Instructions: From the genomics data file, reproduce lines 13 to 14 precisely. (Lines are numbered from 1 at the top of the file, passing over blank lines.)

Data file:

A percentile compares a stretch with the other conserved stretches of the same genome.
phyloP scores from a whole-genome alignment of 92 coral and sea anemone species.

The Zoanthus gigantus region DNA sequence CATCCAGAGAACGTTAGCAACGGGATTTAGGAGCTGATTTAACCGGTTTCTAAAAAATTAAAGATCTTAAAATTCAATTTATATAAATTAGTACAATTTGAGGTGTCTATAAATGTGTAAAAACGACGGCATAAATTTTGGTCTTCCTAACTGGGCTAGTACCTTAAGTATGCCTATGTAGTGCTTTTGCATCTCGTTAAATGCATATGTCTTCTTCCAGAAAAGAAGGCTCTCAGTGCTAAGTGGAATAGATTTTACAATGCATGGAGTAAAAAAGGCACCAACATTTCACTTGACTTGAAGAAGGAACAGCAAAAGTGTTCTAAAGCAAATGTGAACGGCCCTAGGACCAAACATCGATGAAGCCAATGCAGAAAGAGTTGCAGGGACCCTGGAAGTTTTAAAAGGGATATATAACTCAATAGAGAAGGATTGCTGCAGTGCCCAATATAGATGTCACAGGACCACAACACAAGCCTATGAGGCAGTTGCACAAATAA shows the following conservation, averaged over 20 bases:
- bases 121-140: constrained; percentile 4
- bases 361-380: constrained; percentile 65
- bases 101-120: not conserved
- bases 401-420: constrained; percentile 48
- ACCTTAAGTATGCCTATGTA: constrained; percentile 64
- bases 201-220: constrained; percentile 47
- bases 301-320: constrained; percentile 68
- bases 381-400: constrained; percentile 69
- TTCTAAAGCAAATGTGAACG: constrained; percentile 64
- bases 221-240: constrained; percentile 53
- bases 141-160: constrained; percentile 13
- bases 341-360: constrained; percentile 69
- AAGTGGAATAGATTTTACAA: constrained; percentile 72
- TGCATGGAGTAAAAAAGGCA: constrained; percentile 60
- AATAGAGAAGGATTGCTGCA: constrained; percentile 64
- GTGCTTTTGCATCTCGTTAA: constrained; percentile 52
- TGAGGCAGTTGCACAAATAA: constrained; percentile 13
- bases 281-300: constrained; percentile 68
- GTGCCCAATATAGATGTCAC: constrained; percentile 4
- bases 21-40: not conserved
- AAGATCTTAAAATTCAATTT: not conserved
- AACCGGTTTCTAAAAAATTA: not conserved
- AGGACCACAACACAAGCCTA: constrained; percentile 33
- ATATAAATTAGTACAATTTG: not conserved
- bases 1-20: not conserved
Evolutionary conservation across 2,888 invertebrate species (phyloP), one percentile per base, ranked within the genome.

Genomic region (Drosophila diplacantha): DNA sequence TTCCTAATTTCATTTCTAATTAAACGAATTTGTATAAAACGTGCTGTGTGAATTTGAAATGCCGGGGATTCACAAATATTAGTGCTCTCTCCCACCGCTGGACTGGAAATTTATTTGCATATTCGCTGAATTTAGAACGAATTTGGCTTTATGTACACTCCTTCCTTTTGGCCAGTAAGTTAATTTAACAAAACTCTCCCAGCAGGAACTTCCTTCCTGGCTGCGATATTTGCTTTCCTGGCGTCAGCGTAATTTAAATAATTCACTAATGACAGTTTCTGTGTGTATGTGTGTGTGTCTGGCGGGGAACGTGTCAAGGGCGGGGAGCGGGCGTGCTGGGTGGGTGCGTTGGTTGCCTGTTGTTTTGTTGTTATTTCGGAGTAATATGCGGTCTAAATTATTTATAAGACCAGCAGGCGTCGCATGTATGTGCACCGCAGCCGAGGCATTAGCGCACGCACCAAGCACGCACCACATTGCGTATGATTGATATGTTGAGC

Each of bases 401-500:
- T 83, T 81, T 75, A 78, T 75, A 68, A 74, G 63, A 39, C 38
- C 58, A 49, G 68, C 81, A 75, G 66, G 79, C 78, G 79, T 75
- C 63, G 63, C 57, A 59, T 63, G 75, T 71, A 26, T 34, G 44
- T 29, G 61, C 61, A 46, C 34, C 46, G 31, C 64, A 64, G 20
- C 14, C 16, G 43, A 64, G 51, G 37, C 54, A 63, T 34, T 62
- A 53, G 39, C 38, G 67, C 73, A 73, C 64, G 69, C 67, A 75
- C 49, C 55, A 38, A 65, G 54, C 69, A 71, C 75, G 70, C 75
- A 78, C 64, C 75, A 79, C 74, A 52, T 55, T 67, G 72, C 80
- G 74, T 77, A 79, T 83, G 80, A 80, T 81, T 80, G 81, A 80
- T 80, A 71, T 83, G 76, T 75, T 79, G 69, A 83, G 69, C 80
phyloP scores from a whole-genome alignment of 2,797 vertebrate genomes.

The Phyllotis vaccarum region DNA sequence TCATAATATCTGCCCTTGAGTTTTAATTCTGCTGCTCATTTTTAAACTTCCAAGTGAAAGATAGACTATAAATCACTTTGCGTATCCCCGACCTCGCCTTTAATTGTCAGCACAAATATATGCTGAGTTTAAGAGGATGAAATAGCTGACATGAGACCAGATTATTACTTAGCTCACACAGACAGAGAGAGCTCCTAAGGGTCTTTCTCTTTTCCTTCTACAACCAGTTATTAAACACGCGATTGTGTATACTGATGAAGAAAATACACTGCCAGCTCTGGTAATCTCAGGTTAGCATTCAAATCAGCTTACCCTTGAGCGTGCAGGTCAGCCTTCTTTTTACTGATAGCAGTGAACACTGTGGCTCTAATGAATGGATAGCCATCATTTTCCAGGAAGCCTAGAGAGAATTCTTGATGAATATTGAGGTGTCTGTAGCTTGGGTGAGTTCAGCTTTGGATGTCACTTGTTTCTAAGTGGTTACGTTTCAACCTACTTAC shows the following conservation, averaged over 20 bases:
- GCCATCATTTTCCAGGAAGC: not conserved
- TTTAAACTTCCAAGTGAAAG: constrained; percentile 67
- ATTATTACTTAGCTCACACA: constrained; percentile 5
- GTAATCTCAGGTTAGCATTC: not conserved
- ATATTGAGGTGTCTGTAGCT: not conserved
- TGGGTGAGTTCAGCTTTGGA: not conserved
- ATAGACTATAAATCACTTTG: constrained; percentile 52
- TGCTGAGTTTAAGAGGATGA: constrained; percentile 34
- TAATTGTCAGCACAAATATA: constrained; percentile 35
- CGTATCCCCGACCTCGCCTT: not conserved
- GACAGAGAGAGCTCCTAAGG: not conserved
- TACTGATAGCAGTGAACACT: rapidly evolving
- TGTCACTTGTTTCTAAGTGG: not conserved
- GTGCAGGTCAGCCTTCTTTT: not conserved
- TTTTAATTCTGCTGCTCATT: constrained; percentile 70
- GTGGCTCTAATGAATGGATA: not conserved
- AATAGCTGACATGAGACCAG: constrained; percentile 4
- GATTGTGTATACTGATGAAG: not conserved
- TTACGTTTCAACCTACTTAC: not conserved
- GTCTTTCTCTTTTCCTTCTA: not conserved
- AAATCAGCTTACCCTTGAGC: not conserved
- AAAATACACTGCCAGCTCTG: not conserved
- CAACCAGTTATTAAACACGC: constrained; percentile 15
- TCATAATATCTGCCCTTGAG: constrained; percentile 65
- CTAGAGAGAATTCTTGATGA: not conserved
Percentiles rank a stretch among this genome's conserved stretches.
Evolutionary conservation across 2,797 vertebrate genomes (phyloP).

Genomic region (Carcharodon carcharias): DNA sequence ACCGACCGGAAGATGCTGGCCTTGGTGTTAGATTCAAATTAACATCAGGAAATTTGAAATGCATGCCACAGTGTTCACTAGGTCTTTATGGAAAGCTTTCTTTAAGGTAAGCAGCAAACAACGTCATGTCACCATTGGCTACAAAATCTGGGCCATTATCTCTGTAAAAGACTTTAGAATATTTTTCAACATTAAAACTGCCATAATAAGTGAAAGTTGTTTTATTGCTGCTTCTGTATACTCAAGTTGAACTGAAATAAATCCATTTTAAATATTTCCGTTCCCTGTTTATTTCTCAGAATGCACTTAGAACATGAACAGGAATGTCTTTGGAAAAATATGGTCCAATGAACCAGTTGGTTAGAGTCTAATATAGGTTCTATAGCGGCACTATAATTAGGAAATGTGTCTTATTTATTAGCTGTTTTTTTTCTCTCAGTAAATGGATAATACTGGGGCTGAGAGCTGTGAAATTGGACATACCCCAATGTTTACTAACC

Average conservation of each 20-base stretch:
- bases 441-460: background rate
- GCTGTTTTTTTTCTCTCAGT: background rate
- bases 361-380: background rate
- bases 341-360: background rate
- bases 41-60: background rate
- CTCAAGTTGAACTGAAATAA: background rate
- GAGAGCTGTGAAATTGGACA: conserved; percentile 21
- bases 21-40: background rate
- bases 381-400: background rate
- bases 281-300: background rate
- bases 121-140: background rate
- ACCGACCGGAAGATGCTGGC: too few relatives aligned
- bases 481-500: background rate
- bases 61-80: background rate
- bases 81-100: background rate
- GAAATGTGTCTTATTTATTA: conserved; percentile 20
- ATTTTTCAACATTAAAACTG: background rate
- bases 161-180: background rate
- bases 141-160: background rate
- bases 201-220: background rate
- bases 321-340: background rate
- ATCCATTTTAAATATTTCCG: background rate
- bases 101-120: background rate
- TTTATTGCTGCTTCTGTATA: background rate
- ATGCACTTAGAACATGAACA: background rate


- bases 221-240: constrained; percentile 53
- bases 141-160: constrained; percentile 13